But day by day, things got worse, not better. Mostly because of my own mindset. The work was still challenging and objectively interesting, but after my responsibilities changed as a result of two team re-organizations, it became harder for me to stay engaged, particularly when I could not connect my daily work to my big picture goals or core values.
At first I felt spoiled and absurd for feeling this way, particularly "in this economy," when so many others were without jobs altogether. But pretty soon, red flags started popping up. I became an emotional wreck. I was tired and stressed. Much to my humiliation, I cried more times than I would like to admit. At work. In meetings. Each time became the new lowest moment in my career.
I knew that something needed to change after the fifth, sixth and seventh red flag smacked me in the face. As I wrote in my journal at the time, I felt depleted of all energy, and a "a dreadful hum of anxiety permeated the background of my day-to-day activities."
Martha Beck on Physiological Reactions to Being "Off Course"
Our bodies are smart. They tell us when something is wrong. Mine was starting to throw a temper tantrum. The more I ignored it, the louder the sirens blared.
In her book, Finding Your Own North Star, Martha Beck talks about how our essential self (your true personality, desires and identity) communicates through the body, given the dominance of our social self (the part of you that developed in response to society, family, media, etc) in our thoughts. Excerpt below:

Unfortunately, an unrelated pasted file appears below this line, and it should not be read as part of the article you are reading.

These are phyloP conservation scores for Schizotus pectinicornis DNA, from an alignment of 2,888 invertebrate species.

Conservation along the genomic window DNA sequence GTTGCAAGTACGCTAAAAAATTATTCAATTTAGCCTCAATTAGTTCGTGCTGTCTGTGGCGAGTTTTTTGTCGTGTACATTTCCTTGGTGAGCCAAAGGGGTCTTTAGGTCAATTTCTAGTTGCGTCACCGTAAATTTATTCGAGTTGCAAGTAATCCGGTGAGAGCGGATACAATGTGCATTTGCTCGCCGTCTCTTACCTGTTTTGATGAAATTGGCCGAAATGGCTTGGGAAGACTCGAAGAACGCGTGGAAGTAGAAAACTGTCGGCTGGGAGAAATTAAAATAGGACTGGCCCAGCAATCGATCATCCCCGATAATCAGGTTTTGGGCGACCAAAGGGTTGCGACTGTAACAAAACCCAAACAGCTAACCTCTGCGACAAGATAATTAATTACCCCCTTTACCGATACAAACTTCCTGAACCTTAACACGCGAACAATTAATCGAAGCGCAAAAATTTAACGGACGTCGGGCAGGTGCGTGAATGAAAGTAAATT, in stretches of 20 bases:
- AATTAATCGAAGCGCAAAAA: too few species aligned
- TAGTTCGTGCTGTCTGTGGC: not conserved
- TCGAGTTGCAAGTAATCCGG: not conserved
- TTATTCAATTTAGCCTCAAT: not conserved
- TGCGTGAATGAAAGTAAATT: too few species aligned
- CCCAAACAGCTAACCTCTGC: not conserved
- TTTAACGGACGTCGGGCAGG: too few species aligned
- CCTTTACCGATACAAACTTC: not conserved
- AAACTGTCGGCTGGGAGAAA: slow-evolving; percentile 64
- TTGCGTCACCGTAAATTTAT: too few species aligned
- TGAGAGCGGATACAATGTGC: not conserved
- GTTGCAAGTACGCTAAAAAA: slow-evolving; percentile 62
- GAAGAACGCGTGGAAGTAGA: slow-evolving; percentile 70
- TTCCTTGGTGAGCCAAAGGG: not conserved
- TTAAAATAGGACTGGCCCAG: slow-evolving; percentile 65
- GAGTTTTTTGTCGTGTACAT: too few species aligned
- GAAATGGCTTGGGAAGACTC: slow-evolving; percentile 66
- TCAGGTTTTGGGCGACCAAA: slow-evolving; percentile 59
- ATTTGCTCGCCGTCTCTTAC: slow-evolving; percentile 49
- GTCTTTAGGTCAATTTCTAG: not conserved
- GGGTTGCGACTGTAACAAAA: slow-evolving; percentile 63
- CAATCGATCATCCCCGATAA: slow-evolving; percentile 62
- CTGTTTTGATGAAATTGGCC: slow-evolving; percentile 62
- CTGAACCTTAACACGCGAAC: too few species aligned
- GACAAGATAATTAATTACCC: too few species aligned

"Because it takes enormous energy to shove the social self out of its command center in the rational, verbal part of your brain, the essential self usually 'speaks' through parts of your being that aren't under conscious control...
...When you leave your true path and start heading away from your North Star, your essential self will use any or all of its skills and tools to stop you. If your social self won't pay attention to mild warnings, the essential self has to get more and more dramatic...
...Your true path will take you through frightening challenges, saddening departures, angry resistance, and a number of other profoundly unpleasant experiences. But the part you experience en route to your North Star feels clean, necessary and right to the essential self. That feeling of choked hostility, or numb depression, or nauseated helplessness is a sure sign you're steering away from your North Star toward a life you were not meant to live. When you feel it, you must change course."
—Martha Beck, Finding Your Own North Star
They say that what we resist persists - in this case, my body and mind continued sounding alarms until I finally listened and took steps to change the situation.
Stay tuned for Part 2, where I talk about how I finally took action, found an open role, spruced up my resume and prepared for interviews.
To check out the Professional Development Strategy template I referenced earlier in the post, click here (or below) to copy the template into your Google Docs. If you like it, do me a favor and give it a rating! I am building a Google Templates empire... :)